A draft of the Insurance Data Security Model Law was released by the Cybersecurity (EX) Task Force in March. Insurers and others have been commenting on the release through written letters and during a meeting with the task force in May.
But how is a breach defined? Who are insurance licensees? What needs to be in a licensee’s information security program?
Below, we outline highlights of some of the answers contained in a few sections of the draft, which includes 20 separate sections in all.
Section 3, Definitions
- Breach of data security means the unauthorized acquisition of personal information but does not include the unauthorized acquisition of personal information that is encrypted, redacted, or made unreadable or unusable by some other means. (Section 3, Subsection A)
- Licensee means all licensed insurers, producers and other persons licensed or required to be licensed, or authorized or required to be authorized, or registered or required to be registered under the state’s insurance law. (Section 3, Subsection F)
- Other defined terms include consumer, encrypted, personal information, substantial harm or inconvenience (as the breach of data causing such harm requires notice to the insurance commissioner and others), information security program, and third-party service provider (for whom oversight activities are detailed as part of the information security program).
Section 4, Information Security Program
- Put it in writing. The model law directs each licensee to “develop, implement and maintain a comprehensive written information security program. (Section 4, Subsection A)
- What to include.The written security program should contain “administrative, technical and physical safeguards for the protection of personal information.” (Section 4, Subsection A)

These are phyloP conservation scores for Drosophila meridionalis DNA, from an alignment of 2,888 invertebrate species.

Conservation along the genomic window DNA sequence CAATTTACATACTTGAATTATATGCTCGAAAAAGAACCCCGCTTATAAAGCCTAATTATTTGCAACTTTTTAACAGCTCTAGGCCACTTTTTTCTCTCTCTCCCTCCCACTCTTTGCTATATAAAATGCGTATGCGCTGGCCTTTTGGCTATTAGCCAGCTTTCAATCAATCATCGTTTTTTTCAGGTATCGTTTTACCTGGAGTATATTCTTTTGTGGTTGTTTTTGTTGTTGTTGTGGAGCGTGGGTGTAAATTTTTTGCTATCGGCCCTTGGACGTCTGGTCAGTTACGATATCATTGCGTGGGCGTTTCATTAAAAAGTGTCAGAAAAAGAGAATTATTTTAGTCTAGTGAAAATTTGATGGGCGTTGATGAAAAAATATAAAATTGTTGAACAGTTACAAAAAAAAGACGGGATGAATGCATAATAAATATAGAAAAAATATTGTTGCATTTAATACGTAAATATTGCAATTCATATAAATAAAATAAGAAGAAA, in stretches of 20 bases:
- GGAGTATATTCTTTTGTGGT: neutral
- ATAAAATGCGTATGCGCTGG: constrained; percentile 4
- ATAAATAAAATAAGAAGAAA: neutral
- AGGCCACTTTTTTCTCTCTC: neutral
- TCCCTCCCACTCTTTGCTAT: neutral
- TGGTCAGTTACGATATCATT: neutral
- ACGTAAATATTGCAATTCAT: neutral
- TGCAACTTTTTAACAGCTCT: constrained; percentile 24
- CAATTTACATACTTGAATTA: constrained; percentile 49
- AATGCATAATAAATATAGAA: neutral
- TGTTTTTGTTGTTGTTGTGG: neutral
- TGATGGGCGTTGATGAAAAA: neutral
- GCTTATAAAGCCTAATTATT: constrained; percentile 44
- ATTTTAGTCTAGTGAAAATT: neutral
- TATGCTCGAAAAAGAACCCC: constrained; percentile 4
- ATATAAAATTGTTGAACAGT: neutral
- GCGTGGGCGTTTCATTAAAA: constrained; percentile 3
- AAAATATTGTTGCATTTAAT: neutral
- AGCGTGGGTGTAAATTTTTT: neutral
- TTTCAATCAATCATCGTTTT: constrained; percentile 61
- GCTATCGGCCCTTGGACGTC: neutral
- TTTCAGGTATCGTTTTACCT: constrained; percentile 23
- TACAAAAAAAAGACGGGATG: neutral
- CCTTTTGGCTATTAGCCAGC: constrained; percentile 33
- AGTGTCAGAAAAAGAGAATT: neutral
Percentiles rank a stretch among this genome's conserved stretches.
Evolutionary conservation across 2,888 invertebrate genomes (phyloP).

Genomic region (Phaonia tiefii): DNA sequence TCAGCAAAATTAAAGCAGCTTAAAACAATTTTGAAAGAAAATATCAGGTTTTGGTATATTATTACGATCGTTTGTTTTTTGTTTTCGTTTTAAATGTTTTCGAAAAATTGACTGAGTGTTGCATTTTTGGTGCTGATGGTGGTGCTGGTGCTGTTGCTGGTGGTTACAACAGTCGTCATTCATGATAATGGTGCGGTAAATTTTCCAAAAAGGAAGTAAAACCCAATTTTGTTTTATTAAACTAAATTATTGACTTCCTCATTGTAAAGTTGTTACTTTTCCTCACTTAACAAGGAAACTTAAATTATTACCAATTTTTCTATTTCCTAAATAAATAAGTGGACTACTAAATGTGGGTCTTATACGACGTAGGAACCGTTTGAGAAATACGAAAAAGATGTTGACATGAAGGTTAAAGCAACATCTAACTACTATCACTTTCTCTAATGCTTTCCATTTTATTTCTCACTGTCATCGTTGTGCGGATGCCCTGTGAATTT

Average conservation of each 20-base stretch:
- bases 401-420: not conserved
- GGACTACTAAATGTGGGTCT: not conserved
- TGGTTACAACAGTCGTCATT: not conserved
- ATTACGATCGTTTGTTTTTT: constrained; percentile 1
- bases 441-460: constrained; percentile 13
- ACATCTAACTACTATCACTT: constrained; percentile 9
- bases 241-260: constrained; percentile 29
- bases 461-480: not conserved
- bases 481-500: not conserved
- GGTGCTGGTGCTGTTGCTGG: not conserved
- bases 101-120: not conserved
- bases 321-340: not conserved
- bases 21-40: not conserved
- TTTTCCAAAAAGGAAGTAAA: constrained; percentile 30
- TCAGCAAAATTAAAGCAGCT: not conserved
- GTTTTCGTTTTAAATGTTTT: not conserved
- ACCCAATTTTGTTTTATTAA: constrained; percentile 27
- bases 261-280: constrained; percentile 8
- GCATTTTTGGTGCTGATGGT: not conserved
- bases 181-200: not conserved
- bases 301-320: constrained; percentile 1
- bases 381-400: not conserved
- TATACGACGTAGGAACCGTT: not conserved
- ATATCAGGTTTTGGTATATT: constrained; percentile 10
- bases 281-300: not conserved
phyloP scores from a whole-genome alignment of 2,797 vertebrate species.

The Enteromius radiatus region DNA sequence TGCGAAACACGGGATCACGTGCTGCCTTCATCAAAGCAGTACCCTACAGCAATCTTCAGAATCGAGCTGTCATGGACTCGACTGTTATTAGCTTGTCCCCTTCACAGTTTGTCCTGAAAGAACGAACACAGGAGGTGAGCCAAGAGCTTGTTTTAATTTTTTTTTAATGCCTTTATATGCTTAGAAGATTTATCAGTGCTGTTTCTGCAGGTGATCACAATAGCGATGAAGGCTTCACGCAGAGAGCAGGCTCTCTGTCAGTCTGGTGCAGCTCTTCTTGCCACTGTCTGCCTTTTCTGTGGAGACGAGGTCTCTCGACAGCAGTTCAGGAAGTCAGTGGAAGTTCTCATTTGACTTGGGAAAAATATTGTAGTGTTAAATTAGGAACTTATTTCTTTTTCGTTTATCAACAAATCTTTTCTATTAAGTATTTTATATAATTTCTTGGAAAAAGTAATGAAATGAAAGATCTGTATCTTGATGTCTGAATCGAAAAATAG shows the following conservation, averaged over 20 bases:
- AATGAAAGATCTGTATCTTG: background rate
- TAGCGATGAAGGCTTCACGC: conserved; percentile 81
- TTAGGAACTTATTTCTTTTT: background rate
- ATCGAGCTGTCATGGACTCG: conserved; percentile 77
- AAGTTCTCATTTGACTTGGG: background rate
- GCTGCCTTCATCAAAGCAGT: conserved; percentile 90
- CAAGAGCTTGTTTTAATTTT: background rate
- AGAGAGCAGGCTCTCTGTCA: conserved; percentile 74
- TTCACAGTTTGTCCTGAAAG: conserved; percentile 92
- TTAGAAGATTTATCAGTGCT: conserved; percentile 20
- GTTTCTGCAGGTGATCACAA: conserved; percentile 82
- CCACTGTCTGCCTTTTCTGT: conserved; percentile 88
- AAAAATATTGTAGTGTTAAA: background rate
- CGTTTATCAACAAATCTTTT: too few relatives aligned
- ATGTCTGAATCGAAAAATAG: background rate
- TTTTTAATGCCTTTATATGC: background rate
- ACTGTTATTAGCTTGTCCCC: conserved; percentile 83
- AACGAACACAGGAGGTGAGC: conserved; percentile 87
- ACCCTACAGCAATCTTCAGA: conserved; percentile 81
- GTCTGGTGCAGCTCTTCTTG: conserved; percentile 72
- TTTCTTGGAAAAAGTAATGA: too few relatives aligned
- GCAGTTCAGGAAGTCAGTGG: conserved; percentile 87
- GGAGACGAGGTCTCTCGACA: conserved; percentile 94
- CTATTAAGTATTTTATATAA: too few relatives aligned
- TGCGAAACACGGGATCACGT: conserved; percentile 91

- Tailoring permitted. The scale and scope of the program is to be “appropriate to” the following: the size and complexity of the licensee; the nature and scope of the licensee’s activities; the sensitivity of the consumer information. (Section 4, Subsection C)
- Use the NIST Framework for risk management. While insurer and producer information security programs will differ based on the sensitivity of the information they have and the complexity of their activities, the draft sets the Framework for Improving Critical Infrastructure Cybersecurity developed by the National Institute of Standards and Technology (NIST) as the guide for adopting security measures in many areas: the placement of access controls, restriction of physical access to locations that house personal information, encryption policies, attack testing and monitoring activities, among other items. (Section 4, Subsection E)
- Use an ISAO, an Information Sharing and Analysis Organization, to stay current on threats and to share information. (Section 4, Subsection E)